Some pairs of spiral galaxies have been captured in an “extremely bright” cosmic collision by NASA’s James Webb Space Telescope. Discovery was announced by NASAon Monday the 17th, and was rated brighter than a trillion suns.
NASA has released an image of the system called Arp 220, which is about 250 million light-years from Earth. This ultra-bright infrared galaxy, while the Milky Way “has a more modest luminosity, about 10 billion suns.”
On the “ultraluminous” cosmic collision
700 million years ago, two spiral galaxies that formed the system collided, resulting in a massive explosion of star formation. This phenomenon led to the formation of 200 large star clusters, which are found in a region about 5,000 light-years across (5% the diameter of the Milky Way). The amount of gas in this small region equals all the gas in our Milky Way galaxy.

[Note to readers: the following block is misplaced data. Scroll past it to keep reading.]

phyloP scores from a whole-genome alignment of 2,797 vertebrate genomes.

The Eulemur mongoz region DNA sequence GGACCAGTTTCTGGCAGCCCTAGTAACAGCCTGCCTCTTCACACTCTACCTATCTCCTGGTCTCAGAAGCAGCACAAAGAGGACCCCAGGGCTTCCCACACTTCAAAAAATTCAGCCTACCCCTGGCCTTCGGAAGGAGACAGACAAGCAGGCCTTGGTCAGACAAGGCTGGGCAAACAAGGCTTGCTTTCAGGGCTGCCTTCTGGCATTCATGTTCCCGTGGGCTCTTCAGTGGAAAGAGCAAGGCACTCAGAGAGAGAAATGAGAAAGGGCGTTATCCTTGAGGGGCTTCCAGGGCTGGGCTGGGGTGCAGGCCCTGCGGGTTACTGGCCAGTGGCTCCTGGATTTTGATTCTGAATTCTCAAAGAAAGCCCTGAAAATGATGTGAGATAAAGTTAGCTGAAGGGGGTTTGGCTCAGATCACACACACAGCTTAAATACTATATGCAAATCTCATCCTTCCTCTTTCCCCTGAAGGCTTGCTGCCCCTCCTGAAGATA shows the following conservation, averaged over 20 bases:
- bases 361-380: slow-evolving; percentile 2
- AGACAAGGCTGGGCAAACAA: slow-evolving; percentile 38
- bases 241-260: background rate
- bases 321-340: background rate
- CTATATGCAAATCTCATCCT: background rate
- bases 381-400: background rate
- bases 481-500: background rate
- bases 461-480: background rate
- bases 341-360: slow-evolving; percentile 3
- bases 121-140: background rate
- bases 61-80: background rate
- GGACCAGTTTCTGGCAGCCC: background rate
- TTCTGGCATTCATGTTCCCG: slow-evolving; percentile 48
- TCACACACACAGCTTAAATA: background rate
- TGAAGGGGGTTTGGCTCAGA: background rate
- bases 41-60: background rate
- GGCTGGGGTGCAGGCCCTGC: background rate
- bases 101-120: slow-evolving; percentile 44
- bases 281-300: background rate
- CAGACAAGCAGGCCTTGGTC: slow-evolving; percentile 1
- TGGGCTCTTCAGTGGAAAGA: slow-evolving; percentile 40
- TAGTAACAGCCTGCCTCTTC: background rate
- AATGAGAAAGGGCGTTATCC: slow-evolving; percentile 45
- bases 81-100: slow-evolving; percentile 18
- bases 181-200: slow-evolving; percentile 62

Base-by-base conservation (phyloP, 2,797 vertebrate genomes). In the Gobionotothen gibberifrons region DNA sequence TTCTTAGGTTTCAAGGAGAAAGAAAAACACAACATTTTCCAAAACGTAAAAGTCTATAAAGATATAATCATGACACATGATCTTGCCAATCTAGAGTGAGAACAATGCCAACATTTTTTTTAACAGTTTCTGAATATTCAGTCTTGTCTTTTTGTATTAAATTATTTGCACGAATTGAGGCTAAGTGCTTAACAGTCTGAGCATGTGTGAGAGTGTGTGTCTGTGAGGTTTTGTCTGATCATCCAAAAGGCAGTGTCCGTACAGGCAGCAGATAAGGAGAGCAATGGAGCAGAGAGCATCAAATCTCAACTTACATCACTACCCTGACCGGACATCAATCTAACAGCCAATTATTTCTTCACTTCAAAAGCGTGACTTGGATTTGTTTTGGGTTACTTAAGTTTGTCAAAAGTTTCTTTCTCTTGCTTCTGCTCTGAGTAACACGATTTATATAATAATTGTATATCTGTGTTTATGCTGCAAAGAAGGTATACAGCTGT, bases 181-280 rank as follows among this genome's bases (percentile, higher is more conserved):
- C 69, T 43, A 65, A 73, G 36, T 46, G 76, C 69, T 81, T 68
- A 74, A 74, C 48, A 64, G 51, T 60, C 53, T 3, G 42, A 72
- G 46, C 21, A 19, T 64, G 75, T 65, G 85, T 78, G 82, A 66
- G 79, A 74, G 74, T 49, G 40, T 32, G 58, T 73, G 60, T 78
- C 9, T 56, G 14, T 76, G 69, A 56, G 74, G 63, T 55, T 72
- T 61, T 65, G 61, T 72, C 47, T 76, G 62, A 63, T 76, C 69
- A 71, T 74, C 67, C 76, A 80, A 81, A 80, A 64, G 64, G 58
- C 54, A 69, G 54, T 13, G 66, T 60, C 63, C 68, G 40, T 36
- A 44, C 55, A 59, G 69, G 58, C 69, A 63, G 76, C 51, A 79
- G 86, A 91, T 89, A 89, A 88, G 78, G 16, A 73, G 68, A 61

Previous observations revealed about 100 supernova remnants within a region less than 500 light-years across. The Hubble telescope has detected the cores of the parent galaxies, separated by a distance of 1,200 light-years.
In the image, you can see the faint tidal tails, or material pulled from galaxies by gravity, in blue. Each of the cores contains a rotating ring of star formation that emits infrared light. This light creates diffraction peaks, which is the feature that dominates this image.
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